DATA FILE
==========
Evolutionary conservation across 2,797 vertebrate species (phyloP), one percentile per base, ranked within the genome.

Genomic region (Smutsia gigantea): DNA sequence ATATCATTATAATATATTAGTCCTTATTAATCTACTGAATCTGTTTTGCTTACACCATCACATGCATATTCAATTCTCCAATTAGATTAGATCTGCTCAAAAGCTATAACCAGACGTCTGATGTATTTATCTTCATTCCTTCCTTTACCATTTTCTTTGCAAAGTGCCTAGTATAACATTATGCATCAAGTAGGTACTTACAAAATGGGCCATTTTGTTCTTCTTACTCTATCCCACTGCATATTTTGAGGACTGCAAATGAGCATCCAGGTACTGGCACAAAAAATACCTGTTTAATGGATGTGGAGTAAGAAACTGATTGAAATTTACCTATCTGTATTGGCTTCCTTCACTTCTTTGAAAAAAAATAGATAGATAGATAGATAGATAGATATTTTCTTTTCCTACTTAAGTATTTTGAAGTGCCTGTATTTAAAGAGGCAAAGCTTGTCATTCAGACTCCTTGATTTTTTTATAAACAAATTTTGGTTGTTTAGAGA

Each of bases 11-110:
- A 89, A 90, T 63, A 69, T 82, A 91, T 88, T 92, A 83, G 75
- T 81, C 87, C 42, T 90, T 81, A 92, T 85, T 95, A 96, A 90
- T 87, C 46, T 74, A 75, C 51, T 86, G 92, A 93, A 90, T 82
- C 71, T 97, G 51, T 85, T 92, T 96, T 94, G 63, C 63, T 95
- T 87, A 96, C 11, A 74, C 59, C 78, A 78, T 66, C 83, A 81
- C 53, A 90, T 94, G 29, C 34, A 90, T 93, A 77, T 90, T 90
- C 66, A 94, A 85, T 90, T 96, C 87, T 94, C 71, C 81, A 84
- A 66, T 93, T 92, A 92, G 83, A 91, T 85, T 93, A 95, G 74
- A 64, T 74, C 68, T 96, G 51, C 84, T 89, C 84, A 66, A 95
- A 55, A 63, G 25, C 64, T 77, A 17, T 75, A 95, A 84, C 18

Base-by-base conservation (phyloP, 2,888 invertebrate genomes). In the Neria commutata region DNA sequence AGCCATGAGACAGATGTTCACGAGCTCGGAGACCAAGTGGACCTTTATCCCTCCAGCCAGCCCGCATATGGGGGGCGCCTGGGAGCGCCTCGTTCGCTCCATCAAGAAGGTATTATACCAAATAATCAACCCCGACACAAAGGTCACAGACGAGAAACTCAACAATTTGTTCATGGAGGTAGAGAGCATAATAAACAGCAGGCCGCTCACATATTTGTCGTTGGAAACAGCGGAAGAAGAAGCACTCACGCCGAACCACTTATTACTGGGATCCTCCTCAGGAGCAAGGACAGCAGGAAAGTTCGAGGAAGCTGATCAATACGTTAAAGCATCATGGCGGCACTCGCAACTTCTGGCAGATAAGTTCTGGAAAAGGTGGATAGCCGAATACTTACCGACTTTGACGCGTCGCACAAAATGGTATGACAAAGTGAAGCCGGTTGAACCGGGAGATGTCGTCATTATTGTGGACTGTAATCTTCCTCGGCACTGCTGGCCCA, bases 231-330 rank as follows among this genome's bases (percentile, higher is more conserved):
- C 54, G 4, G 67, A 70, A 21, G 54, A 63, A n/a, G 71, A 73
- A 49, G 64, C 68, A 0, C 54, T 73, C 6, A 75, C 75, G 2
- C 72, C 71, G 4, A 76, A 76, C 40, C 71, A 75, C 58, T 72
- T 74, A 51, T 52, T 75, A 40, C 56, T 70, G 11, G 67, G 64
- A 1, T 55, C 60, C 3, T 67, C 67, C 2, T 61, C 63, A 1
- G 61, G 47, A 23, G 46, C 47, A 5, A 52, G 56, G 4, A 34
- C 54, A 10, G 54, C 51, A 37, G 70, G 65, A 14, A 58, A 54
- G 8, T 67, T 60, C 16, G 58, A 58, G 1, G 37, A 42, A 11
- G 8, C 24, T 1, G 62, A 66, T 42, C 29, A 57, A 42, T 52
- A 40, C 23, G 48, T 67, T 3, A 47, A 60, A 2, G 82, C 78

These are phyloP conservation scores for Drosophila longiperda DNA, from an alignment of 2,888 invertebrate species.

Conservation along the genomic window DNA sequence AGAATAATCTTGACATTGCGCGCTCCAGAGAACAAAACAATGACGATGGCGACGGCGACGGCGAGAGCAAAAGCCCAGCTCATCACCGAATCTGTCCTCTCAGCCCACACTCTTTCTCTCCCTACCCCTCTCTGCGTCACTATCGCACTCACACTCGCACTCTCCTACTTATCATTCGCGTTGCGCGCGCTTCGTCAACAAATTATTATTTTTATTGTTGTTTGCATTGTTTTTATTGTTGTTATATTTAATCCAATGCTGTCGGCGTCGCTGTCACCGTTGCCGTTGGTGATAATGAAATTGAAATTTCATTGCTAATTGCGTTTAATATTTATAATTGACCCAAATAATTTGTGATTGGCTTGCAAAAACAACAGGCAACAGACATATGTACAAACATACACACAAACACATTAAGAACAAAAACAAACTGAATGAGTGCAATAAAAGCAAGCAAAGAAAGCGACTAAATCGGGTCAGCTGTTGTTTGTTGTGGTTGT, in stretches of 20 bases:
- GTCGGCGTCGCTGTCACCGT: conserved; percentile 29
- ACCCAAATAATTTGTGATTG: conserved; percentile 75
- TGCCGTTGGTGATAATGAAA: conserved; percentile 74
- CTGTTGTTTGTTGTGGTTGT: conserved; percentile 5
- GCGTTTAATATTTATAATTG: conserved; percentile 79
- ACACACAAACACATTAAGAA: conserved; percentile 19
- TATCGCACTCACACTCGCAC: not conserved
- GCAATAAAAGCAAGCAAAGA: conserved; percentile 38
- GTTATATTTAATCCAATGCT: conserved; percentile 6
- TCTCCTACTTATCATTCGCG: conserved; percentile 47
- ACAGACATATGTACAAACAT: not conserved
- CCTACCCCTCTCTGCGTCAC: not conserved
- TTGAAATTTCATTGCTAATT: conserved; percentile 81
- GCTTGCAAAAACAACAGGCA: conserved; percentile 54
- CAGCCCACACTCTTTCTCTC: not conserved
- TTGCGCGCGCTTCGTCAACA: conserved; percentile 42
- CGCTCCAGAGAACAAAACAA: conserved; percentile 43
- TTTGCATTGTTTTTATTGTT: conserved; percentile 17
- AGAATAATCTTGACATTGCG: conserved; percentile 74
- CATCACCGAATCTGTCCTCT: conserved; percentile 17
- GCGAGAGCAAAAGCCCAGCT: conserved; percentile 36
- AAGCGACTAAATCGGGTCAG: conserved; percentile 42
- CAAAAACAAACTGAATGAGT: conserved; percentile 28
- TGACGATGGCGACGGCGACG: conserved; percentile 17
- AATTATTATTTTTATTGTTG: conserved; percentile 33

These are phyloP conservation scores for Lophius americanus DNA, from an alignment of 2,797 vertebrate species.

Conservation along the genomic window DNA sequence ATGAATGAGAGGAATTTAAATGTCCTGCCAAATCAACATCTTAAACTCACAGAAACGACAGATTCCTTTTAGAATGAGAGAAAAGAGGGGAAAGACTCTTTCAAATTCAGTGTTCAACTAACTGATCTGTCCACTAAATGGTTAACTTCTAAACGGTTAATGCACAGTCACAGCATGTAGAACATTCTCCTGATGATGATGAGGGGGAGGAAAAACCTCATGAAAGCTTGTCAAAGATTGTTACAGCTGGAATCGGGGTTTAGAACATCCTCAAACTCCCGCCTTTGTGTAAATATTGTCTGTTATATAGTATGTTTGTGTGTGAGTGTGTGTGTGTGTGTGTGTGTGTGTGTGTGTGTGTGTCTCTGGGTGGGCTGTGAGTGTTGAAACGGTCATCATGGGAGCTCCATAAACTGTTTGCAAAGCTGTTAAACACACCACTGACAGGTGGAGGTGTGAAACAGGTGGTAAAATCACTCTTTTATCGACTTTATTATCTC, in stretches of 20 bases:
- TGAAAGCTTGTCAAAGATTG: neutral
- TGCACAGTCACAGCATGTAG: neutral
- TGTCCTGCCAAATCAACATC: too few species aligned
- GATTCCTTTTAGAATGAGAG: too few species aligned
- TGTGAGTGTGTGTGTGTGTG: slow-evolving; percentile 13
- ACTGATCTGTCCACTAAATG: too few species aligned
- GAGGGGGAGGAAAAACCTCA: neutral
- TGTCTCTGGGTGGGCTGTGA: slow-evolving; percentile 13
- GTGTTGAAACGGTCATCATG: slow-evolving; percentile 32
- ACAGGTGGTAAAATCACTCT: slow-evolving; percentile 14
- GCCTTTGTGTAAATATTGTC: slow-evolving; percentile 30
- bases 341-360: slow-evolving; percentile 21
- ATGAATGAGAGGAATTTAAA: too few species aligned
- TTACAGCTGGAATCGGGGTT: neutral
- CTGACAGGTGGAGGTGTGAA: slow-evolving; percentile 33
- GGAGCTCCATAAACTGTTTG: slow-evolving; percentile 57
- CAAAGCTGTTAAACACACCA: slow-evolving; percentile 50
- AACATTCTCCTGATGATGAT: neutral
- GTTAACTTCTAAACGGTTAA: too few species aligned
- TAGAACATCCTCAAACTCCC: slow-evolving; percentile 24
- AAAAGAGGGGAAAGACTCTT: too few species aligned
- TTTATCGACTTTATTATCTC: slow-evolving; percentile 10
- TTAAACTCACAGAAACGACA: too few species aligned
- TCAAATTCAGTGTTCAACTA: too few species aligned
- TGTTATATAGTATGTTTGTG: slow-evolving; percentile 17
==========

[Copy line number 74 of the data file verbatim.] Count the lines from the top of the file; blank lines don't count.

- AAAAGAGGGGAAAGACTCTT: too few species aligned